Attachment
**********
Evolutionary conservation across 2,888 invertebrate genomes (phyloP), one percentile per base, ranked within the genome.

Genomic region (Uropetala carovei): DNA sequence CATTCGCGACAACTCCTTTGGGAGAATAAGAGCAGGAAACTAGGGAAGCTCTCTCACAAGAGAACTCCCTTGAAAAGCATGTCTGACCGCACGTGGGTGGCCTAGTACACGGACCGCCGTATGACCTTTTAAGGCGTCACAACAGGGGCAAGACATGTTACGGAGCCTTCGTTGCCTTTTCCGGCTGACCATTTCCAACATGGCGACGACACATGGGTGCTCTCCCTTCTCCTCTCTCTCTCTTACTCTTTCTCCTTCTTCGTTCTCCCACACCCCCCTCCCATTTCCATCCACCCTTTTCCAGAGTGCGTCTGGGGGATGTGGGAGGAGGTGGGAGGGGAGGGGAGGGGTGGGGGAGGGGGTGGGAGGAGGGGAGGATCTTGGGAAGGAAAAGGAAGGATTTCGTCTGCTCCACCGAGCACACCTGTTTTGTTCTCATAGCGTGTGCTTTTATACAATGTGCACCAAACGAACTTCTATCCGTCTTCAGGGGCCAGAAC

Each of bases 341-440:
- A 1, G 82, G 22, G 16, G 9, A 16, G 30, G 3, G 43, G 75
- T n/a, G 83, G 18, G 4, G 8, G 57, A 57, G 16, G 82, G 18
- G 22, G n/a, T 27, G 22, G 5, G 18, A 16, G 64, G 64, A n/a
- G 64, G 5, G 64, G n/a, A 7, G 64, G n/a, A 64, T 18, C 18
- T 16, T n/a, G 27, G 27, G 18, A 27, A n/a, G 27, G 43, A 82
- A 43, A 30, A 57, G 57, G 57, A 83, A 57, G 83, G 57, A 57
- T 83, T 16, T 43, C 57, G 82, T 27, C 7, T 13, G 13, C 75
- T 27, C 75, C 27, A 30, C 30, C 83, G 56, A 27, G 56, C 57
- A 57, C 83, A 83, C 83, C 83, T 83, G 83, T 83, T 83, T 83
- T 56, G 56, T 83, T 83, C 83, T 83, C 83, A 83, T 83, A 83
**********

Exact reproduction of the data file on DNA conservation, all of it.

Evolutionary conservation across 2,888 invertebrate genomes (phyloP), one percentile per base, ranked within the genome.

Genomic region (Uropetala carovei): DNA sequence CATTCGCGACAACTCCTTTGGGAGAATAAGAGCAGGAAACTAGGGAAGCTCTCTCACAAGAGAACTCCCTTGAAAAGCATGTCTGACCGCACGTGGGTGGCCTAGTACACGGACCGCCGTATGACCTTTTAAGGCGTCACAACAGGGGCAAGACATGTTACGGAGCCTTCGTTGCCTTTTCCGGCTGACCATTTCCAACATGGCGACGACACATGGGTGCTCTCCCTTCTCCTCTCTCTCTCTTACTCTTTCTCCTTCTTCGTTCTCCCACACCCCCCTCCCATTTCCATCCACCCTTTTCCAGAGTGCGTCTGGGGGATGTGGGAGGAGGTGGGAGGGGAGGGGAGGGGTGGGGGAGGGGGTGGGAGGAGGGGAGGATCTTGGGAAGGAAAAGGAAGGATTTCGTCTGCTCCACCGAGCACACCTGTTTTGTTCTCATAGCGTGTGCTTTTATACAATGTGCACCAAACGAACTTCTATCCGTCTTCAGGGGCCAGAAC

Each of bases 341-440:
- A 1, G 82, G 22, G 16, G 9, A 16, G 30, G 3, G 43, G 75
- T n/a, G 83, G 18, G 4, G 8, G 57, A 57, G 16, G 82, G 18
- G 22, G n/a, T 27, G 22, G 5, G 18, A 16, G 64, G 64, A n/a
- G 64, G 5, G 64, G n/a, A 7, G 64, G n/a, A 64, T 18, C 18
- T 16, T n/a, G 27, G 27, G 18, A 27, A n/a, G 27, G 43, A 82
- A 43, A 30, A 57, G 57, G 57, A 83, A 57, G 83, G 57, A 57
- T 83, T 16, T 43, C 57, G 82, T 27, C 7, T 13, G 13, C 75
- T 27, C 75, C 27, A 30, C 30, C 83, G 56, A 27, G 56, C 57
- A 57, C 83, A 83, C 83, C 83, T 83, G 83, T 83, T 83, T 83
- T 56, G 56, T 83, T 83, C 83, T 83, C 83, A 83, T 83, A 83